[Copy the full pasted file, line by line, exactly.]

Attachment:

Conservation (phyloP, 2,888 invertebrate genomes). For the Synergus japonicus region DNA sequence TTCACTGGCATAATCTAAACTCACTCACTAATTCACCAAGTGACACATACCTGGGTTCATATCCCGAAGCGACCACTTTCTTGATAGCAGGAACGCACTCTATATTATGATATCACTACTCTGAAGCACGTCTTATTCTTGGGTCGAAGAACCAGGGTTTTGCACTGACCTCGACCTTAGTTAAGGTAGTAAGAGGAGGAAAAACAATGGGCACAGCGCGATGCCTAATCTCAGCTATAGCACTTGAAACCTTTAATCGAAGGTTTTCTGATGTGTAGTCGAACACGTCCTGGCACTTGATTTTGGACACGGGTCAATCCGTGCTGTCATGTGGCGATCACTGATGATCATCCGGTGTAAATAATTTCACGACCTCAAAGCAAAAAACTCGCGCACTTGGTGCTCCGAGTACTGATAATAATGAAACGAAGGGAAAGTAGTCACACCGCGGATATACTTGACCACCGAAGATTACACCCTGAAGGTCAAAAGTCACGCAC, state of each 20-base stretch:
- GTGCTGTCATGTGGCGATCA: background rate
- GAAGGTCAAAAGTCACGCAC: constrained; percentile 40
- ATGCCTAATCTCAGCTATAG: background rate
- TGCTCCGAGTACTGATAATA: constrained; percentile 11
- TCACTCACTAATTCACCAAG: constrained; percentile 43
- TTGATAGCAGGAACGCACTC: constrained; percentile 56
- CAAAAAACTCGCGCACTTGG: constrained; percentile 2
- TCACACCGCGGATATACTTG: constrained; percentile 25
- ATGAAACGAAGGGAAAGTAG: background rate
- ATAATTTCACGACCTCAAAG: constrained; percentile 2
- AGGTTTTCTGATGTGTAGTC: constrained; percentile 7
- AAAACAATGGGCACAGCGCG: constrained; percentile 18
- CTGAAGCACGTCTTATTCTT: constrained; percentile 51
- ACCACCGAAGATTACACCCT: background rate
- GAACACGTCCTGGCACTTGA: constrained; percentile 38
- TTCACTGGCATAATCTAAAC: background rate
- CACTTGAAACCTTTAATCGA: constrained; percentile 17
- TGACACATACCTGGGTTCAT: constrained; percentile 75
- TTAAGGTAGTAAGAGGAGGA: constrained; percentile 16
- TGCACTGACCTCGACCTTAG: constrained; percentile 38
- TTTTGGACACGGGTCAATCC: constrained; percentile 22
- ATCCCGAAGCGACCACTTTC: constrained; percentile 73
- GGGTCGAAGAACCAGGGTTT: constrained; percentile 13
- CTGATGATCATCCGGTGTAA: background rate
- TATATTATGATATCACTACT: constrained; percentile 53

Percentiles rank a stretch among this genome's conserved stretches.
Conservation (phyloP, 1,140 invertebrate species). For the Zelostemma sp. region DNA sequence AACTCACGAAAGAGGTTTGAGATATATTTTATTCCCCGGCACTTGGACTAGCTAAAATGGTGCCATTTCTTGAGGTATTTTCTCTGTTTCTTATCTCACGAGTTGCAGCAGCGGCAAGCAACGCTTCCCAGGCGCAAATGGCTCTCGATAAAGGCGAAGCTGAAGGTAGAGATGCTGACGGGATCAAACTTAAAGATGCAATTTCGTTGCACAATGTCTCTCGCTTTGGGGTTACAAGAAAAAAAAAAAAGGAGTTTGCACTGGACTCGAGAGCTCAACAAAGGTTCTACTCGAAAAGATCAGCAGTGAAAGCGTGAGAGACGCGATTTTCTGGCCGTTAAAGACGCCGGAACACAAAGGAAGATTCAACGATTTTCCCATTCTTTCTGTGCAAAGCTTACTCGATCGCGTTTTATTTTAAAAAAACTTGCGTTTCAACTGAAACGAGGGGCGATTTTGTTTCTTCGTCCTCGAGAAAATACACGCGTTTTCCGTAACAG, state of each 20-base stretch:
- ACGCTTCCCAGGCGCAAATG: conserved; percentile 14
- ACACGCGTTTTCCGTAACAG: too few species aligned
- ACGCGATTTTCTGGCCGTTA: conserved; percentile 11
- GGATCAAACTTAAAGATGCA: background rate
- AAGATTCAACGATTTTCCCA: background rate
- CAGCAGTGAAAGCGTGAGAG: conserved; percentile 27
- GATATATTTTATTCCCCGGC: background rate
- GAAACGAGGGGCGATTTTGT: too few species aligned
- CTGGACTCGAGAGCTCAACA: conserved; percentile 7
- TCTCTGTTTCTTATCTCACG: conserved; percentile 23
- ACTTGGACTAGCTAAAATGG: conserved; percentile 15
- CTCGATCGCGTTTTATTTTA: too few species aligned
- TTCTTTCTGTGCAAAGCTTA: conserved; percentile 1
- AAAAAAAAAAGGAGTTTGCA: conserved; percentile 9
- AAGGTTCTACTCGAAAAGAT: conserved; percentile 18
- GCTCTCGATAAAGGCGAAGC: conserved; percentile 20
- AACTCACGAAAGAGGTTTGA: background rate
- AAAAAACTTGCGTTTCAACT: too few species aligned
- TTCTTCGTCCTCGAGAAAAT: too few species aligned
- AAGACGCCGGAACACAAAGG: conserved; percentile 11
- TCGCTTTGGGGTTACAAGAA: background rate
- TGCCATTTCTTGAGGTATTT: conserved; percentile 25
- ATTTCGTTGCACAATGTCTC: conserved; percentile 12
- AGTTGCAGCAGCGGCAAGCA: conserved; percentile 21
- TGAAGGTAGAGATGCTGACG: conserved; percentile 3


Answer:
Conservation (phyloP, 2,888 invertebrate genomes). For the Synergus japonicus region DNA sequence TTCACTGGCATAATCTAAACTCACTCACTAATTCACCAAGTGACACATACCTGGGTTCATATCCCGAAGCGACCACTTTCTTGATAGCAGGAACGCACTCTATATTATGATATCACTACTCTGAAGCACGTCTTATTCTTGGGTCGAAGAACCAGGGTTTTGCACTGACCTCGACCTTAGTTAAGGTAGTAAGAGGAGGAAAAACAATGGGCACAGCGCGATGCCTAATCTCAGCTATAGCACTTGAAACCTTTAATCGAAGGTTTTCTGATGTGTAGTCGAACACGTCCTGGCACTTGATTTTGGACACGGGTCAATCCGTGCTGTCATGTGGCGATCACTGATGATCATCCGGTGTAAATAATTTCACGACCTCAAAGCAAAAAACTCGCGCACTTGGTGCTCCGAGTACTGATAATAATGAAACGAAGGGAAAGTAGTCACACCGCGGATATACTTGACCACCGAAGATTACACCCTGAAGGTCAAAAGTCACGCAC, state of each 20-base stretch:
- GTGCTGTCATGTGGCGATCA: background rate
- GAAGGTCAAAAGTCACGCAC: constrained; percentile 40
- ATGCCTAATCTCAGCTATAG: background rate
- TGCTCCGAGTACTGATAATA: constrained; percentile 11
- TCACTCACTAATTCACCAAG: constrained; percentile 43
- TTGATAGCAGGAACGCACTC: constrained; percentile 56
- CAAAAAACTCGCGCACTTGG: constrained; percentile 2
- TCACACCGCGGATATACTTG: constrained; percentile 25
- ATGAAACGAAGGGAAAGTAG: background rate
- ATAATTTCACGACCTCAAAG: constrained; percentile 2
- AGGTTTTCTGATGTGTAGTC: constrained; percentile 7
- AAAACAATGGGCACAGCGCG: constrained; percentile 18
- CTGAAGCACGTCTTATTCTT: constrained; percentile 51
- ACCACCGAAGATTACACCCT: background rate
- GAACACGTCCTGGCACTTGA: constrained; percentile 38
- TTCACTGGCATAATCTAAAC: background rate
- CACTTGAAACCTTTAATCGA: constrained; percentile 17
- TGACACATACCTGGGTTCAT: constrained; percentile 75
- TTAAGGTAGTAAGAGGAGGA: constrained; percentile 16
- TGCACTGACCTCGACCTTAG: constrained; percentile 38
- TTTTGGACACGGGTCAATCC: constrained; percentile 22
- ATCCCGAAGCGACCACTTTC: constrained; percentile 73
- GGGTCGAAGAACCAGGGTTT: constrained; percentile 13
- CTGATGATCATCCGGTGTAA: background rate
- TATATTATGATATCACTACT: constrained; percentile 53

Percentiles rank a stretch among this genome's conserved stretches.
Conservation (phyloP, 1,140 invertebrate species). For the Zelostemma sp. region DNA sequence AACTCACGAAAGAGGTTTGAGATATATTTTATTCCCCGGCACTTGGACTAGCTAAAATGGTGCCATTTCTTGAGGTATTTTCTCTGTTTCTTATCTCACGAGTTGCAGCAGCGGCAAGCAACGCTTCCCAGGCGCAAATGGCTCTCGATAAAGGCGAAGCTGAAGGTAGAGATGCTGACGGGATCAAACTTAAAGATGCAATTTCGTTGCACAATGTCTCTCGCTTTGGGGTTACAAGAAAAAAAAAAAAGGAGTTTGCACTGGACTCGAGAGCTCAACAAAGGTTCTACTCGAAAAGATCAGCAGTGAAAGCGTGAGAGACGCGATTTTCTGGCCGTTAAAGACGCCGGAACACAAAGGAAGATTCAACGATTTTCCCATTCTTTCTGTGCAAAGCTTACTCGATCGCGTTTTATTTTAAAAAAACTTGCGTTTCAACTGAAACGAGGGGCGATTTTGTTTCTTCGTCCTCGAGAAAATACACGCGTTTTCCGTAACAG, state of each 20-base stretch:
- ACGCTTCCCAGGCGCAAATG: conserved; percentile 14
- ACACGCGTTTTCCGTAACAG: too few species aligned
- ACGCGATTTTCTGGCCGTTA: conserved; percentile 11
- GGATCAAACTTAAAGATGCA: background rate
- AAGATTCAACGATTTTCCCA: background rate
- CAGCAGTGAAAGCGTGAGAG: conserved; percentile 27
- GATATATTTTATTCCCCGGC: background rate
- GAAACGAGGGGCGATTTTGT: too few species aligned
- CTGGACTCGAGAGCTCAACA: conserved; percentile 7
- TCTCTGTTTCTTATCTCACG: conserved; percentile 23
- ACTTGGACTAGCTAAAATGG: conserved; percentile 15
- CTCGATCGCGTTTTATTTTA: too few species aligned
- TTCTTTCTGTGCAAAGCTTA: conserved; percentile 1
- AAAAAAAAAAGGAGTTTGCA: conserved; percentile 9
- AAGGTTCTACTCGAAAAGAT: conserved; percentile 18
- GCTCTCGATAAAGGCGAAGC: conserved; percentile 20
- AACTCACGAAAGAGGTTTGA: background rate
- AAAAAACTTGCGTTTCAACT: too few species aligned
- TTCTTCGTCCTCGAGAAAAT: too few species aligned
- AAGACGCCGGAACACAAAGG: conserved; percentile 11
- TCGCTTTGGGGTTACAAGAA: background rate
- TGCCATTTCTTGAGGTATTT: conserved; percentile 25
- ATTTCGTTGCACAATGTCTC: conserved; percentile 12
- AGTTGCAGCAGCGGCAAGCA: conserved; percentile 21
- TGAAGGTAGAGATGCTGACG: conserved; percentile 3